Despite the damaging vitriol so often found on social media, race relations in South Africa remain sound, says the South African Institute of Race Relations (IRR) in a report released today.
The IRR’s comprehensive field survey of public opinion on racial issues shows that only 3% of South Africans see racism as a serious unresolved problem. Most are far more concerned about unemployment (cited by 40%), poor service delivery (listed by 34%), inadequate housing (18%), crime (15%) and bad education (likewise cited by 15%).
In addition, about 72% of the 2 291 respondents whose views were canvassed via in-depth one-on-one interviews report no personal experience of racism in their daily lives.
An overwhelming majority (84%) agree that the different races need other and that there should be full opportunities for people of all colours.
Most have little faith in the race-based laws and racial quotas on which the government insists. Fewer than 3% think ‘the best way to improve lives’ is through ‘more BEE and affirmative action in employment’. Only 1% believe this can be done ‘through more land reform’. Roughly 11% agree that ‘only black people should be appointed until those in employment are demographically representative’.
Since this is what the Employment Equity Act of 1998 requires, it is striking that the proportion in its favour is so limited.
More than 73% think sports teams should be selected on merit, not quotas. Like the IRR’s 2015 field survey, the results of the 2016 one should fill the country with hope.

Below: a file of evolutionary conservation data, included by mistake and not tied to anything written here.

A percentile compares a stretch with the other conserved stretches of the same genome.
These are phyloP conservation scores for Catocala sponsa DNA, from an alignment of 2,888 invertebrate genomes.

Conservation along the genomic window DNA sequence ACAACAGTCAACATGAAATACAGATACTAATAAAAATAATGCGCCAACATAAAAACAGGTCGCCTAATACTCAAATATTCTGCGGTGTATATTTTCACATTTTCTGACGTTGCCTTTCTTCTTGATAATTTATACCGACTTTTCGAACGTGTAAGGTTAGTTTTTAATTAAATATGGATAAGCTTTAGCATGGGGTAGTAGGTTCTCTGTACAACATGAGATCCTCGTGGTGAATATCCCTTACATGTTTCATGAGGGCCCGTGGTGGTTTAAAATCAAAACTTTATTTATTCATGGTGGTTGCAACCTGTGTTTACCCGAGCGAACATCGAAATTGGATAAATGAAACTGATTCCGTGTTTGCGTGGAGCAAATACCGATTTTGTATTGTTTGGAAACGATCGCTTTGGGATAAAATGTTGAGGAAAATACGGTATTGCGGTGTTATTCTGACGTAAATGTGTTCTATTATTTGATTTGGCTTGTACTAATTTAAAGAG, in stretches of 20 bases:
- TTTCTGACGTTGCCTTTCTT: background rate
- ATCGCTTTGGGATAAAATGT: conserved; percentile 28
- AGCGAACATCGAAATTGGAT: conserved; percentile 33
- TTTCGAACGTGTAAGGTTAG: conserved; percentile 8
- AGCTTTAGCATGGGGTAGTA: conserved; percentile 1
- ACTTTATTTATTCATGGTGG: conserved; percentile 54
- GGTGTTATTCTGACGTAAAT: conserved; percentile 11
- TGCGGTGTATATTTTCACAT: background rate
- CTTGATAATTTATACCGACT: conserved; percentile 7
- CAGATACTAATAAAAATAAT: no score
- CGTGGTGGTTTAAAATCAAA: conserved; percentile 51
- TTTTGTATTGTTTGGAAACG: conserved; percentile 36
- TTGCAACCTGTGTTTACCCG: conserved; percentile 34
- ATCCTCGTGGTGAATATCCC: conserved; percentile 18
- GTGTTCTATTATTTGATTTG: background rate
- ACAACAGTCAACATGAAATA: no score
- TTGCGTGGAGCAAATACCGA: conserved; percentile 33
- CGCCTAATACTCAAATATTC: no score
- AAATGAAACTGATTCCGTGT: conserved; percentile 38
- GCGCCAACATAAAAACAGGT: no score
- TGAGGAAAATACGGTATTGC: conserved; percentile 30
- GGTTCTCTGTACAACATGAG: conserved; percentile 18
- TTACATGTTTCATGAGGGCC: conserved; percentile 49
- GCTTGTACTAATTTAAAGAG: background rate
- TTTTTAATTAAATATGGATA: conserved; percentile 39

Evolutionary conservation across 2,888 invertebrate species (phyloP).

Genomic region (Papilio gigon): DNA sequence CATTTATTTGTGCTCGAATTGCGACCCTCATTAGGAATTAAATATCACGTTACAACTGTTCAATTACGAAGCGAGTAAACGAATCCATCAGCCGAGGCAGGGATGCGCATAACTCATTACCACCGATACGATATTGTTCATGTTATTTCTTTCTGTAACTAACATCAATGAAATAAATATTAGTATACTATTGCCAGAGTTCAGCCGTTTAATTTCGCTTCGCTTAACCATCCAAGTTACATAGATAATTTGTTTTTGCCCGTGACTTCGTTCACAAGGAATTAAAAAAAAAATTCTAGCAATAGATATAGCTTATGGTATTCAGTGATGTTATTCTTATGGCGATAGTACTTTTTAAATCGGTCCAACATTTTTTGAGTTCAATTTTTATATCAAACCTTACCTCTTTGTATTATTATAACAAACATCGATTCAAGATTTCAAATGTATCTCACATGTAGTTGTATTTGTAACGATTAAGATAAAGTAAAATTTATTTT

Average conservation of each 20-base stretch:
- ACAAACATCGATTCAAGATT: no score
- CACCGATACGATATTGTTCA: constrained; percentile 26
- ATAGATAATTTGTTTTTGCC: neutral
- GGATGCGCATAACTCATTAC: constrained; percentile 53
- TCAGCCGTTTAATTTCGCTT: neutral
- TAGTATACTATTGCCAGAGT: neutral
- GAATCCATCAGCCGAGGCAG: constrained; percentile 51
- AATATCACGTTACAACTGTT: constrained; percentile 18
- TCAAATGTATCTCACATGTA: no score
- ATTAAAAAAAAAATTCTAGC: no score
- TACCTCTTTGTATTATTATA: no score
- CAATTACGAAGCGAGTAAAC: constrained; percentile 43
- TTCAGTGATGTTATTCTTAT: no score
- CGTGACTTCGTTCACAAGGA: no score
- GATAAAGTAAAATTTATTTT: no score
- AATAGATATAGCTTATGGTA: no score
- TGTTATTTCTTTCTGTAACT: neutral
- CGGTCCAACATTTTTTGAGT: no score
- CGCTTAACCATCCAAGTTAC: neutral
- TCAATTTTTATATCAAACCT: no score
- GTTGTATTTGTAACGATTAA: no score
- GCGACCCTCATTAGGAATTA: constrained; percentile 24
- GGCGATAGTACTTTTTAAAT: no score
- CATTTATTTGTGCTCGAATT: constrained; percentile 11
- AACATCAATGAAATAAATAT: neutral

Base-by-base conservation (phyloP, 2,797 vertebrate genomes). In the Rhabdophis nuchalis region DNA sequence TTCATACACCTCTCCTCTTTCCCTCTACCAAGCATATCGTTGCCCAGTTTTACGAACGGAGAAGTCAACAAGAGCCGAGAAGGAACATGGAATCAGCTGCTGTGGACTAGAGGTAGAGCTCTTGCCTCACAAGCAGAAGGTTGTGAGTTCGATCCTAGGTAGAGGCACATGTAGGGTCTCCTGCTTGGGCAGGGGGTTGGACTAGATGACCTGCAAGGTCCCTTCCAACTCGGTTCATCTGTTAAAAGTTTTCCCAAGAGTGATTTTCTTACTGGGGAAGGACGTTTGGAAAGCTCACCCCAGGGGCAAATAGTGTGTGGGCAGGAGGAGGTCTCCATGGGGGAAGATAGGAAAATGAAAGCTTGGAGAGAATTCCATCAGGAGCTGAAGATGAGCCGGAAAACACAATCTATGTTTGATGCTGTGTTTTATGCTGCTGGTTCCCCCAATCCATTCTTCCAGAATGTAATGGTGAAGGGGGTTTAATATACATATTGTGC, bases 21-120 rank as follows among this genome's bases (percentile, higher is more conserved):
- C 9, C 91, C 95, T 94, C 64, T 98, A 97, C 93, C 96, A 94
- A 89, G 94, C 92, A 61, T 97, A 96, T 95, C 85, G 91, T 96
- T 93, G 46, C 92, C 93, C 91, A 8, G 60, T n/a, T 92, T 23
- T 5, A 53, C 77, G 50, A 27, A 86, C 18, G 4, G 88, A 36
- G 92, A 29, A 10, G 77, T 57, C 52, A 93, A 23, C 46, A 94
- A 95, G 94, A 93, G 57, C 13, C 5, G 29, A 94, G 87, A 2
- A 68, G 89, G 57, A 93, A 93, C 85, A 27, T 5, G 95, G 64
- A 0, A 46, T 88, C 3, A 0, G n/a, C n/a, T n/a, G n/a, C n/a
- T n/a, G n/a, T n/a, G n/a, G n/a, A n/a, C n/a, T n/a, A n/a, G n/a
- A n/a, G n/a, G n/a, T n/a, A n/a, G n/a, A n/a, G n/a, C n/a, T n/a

Despite the insulting and sometimes hostile comments that seem to dominate the race debate, most South Africans are well aware that the invective of the few is not representative of the many. However, there are danger signals too.
In the IRR’s 2015 field survey, 62% of South Africans agreed that ‘all this talk about racism and colonialism is by politicians trying to find excuses for their own failures’. In 2016, that proportion was down to 50%.
This downward shift seems to reflect a heightened political and media focus on racism and colonialism over the past year. It also suggests that ordinary people are increasingly buying into the ANC/EFF ideology that puts the blame for persistent poverty on white racism and white privilege.
This scapegoats whites and undermines social trust, but also overlooks far more important barriers to upward mobility: from low growth and poor schooling to widespread joblessness and the pervasive family breakdown that sees 70% of black children growing up without the support and input of both parents.
As a result, although the fabric of race relations is still sound, it is also beginning to fray. The more complex problems are simplistically blamed on the white minority, the harder it may be for ordinary South Africans to keep seeing through this racial rhetoric. Race relations may then suffer.
For now, however, that racial goodwill is still so strong gives the country major reason for hope. It also provides a strong foundation on which to tackle the key problems and build a common prosperity.